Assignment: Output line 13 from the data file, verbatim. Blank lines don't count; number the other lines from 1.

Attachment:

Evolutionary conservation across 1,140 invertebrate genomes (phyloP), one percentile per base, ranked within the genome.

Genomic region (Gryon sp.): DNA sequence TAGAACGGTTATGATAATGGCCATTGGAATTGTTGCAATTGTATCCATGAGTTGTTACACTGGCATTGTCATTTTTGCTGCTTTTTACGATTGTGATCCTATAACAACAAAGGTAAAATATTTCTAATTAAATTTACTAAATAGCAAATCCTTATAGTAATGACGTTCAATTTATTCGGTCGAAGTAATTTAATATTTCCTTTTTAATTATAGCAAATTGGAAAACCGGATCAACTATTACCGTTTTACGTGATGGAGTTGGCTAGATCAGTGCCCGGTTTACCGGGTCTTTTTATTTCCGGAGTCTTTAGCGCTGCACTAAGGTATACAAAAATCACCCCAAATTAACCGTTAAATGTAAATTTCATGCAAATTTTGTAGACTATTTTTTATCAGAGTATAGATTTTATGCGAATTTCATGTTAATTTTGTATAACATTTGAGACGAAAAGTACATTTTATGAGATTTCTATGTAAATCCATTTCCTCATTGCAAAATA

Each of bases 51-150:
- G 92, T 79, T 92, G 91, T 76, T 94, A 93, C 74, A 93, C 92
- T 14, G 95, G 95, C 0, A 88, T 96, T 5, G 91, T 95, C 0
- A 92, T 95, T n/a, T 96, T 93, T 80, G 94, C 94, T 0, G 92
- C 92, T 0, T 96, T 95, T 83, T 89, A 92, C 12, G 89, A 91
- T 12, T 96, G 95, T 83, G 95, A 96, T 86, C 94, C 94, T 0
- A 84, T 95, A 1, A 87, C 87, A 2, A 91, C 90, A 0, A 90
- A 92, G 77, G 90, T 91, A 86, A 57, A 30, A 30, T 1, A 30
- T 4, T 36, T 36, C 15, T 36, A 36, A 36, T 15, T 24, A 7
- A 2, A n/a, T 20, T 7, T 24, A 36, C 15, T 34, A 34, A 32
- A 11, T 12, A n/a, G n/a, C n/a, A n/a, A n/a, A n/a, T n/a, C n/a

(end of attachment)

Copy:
- A 11, T 12, A n/a, G n/a, C n/a, A n/a, A n/a, A n/a, T n/a, C n/a